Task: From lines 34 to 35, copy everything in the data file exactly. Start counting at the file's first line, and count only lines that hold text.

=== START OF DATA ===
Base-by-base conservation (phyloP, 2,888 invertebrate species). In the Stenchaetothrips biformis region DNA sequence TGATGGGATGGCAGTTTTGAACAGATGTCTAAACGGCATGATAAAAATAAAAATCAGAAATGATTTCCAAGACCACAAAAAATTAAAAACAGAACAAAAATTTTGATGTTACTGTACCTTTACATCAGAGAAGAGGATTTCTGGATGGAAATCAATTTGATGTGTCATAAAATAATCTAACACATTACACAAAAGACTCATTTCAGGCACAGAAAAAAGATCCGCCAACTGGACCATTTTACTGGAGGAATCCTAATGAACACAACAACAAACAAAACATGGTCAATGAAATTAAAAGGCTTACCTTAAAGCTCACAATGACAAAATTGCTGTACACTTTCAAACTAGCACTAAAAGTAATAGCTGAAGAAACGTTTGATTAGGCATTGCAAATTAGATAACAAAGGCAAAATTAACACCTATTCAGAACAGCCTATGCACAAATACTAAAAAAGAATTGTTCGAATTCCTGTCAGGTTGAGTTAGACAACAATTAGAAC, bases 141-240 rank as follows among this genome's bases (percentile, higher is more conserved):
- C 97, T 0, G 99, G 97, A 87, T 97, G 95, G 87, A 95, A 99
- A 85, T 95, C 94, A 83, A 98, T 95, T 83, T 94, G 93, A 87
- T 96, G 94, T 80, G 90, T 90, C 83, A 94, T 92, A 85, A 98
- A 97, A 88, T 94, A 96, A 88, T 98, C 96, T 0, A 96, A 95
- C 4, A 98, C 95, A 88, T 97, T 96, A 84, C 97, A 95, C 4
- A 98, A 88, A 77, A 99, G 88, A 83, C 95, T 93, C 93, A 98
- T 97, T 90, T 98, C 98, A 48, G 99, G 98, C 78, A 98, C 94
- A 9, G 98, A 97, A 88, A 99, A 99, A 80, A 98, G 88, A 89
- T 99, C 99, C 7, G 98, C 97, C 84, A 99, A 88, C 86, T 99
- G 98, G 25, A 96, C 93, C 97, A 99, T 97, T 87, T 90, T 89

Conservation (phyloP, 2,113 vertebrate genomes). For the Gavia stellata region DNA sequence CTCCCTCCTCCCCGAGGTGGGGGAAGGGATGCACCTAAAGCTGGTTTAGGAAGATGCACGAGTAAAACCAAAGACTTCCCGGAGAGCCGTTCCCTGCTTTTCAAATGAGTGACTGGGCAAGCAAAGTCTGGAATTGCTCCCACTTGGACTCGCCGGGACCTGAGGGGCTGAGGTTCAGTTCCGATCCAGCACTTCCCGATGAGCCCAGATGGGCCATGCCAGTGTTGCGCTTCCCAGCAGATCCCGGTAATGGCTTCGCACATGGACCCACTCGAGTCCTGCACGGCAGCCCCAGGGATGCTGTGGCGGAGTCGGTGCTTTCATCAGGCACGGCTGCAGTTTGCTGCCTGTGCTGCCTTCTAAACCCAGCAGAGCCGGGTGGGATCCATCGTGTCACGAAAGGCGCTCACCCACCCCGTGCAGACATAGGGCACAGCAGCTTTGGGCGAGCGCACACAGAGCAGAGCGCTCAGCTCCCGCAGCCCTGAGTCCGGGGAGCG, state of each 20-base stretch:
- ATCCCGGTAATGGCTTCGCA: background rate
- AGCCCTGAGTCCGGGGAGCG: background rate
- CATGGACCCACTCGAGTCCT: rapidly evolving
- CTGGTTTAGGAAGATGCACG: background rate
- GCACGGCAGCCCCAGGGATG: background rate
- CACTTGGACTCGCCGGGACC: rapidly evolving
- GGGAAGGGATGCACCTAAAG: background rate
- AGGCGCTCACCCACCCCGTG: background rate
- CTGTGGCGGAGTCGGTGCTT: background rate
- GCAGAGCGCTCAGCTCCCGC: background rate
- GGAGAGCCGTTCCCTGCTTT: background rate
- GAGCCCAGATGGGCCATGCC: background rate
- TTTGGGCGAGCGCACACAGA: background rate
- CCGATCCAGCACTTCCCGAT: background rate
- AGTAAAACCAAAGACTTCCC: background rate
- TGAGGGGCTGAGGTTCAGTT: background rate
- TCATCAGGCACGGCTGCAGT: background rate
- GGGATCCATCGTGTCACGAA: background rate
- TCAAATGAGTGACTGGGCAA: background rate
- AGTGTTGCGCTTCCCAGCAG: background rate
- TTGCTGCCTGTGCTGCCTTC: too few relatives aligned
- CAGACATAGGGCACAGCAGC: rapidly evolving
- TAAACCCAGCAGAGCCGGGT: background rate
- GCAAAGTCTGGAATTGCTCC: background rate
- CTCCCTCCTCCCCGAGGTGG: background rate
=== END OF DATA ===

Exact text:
- CAGACATAGGGCACAGCAGC: rapidly evolving
- TAAACCCAGCAGAGCCGGGT: background rate